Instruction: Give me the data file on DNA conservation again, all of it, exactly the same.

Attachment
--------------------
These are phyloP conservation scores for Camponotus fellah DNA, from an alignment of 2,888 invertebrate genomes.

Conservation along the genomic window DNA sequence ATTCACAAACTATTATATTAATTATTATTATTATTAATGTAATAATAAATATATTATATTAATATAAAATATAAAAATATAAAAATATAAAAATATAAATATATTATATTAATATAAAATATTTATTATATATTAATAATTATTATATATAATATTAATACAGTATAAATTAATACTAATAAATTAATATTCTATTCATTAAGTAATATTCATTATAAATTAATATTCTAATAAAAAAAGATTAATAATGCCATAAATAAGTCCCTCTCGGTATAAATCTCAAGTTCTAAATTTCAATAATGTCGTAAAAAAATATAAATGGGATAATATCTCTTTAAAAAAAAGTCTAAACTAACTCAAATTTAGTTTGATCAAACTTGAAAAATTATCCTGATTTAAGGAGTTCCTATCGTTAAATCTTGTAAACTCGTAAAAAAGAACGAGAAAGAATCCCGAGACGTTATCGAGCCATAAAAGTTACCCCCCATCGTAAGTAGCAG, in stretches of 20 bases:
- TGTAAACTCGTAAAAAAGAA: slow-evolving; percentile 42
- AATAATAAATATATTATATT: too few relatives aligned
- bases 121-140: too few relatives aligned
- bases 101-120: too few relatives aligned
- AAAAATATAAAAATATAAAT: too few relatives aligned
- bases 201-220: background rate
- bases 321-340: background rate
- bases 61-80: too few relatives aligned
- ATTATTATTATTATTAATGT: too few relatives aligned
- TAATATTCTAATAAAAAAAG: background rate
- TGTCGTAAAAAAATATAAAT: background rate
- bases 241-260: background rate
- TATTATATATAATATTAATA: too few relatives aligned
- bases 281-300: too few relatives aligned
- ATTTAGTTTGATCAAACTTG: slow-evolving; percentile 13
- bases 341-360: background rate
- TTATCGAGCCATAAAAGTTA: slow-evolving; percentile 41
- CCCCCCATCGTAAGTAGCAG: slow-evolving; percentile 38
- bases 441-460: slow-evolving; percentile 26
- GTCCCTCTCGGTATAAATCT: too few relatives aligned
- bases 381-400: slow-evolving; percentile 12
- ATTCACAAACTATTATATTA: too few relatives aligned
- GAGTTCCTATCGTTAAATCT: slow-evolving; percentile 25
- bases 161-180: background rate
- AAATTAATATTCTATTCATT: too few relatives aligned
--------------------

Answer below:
These are phyloP conservation scores for Camponotus fellah DNA, from an alignment of 2,888 invertebrate genomes.

Conservation along the genomic window DNA sequence ATTCACAAACTATTATATTAATTATTATTATTATTAATGTAATAATAAATATATTATATTAATATAAAATATAAAAATATAAAAATATAAAAATATAAATATATTATATTAATATAAAATATTTATTATATATTAATAATTATTATATATAATATTAATACAGTATAAATTAATACTAATAAATTAATATTCTATTCATTAAGTAATATTCATTATAAATTAATATTCTAATAAAAAAAGATTAATAATGCCATAAATAAGTCCCTCTCGGTATAAATCTCAAGTTCTAAATTTCAATAATGTCGTAAAAAAATATAAATGGGATAATATCTCTTTAAAAAAAAGTCTAAACTAACTCAAATTTAGTTTGATCAAACTTGAAAAATTATCCTGATTTAAGGAGTTCCTATCGTTAAATCTTGTAAACTCGTAAAAAAGAACGAGAAAGAATCCCGAGACGTTATCGAGCCATAAAAGTTACCCCCCATCGTAAGTAGCAG, in stretches of 20 bases:
- TGTAAACTCGTAAAAAAGAA: slow-evolving; percentile 42
- AATAATAAATATATTATATT: too few relatives aligned
- bases 121-140: too few relatives aligned
- bases 101-120: too few relatives aligned
- AAAAATATAAAAATATAAAT: too few relatives aligned
- bases 201-220: background rate
- bases 321-340: background rate
- bases 61-80: too few relatives aligned
- ATTATTATTATTATTAATGT: too few relatives aligned
- TAATATTCTAATAAAAAAAG: background rate
- TGTCGTAAAAAAATATAAAT: background rate
- bases 241-260: background rate
- TATTATATATAATATTAATA: too few relatives aligned
- bases 281-300: too few relatives aligned
- ATTTAGTTTGATCAAACTTG: slow-evolving; percentile 13
- bases 341-360: background rate
- TTATCGAGCCATAAAAGTTA: slow-evolving; percentile 41
- CCCCCCATCGTAAGTAGCAG: slow-evolving; percentile 38
- bases 441-460: slow-evolving; percentile 26
- GTCCCTCTCGGTATAAATCT: too few relatives aligned
- bases 381-400: slow-evolving; percentile 12
- ATTCACAAACTATTATATTA: too few relatives aligned
- GAGTTCCTATCGTTAAATCT: slow-evolving; percentile 25
- bases 161-180: background rate
- AAATTAATATTCTATTCATT: too few relatives aligned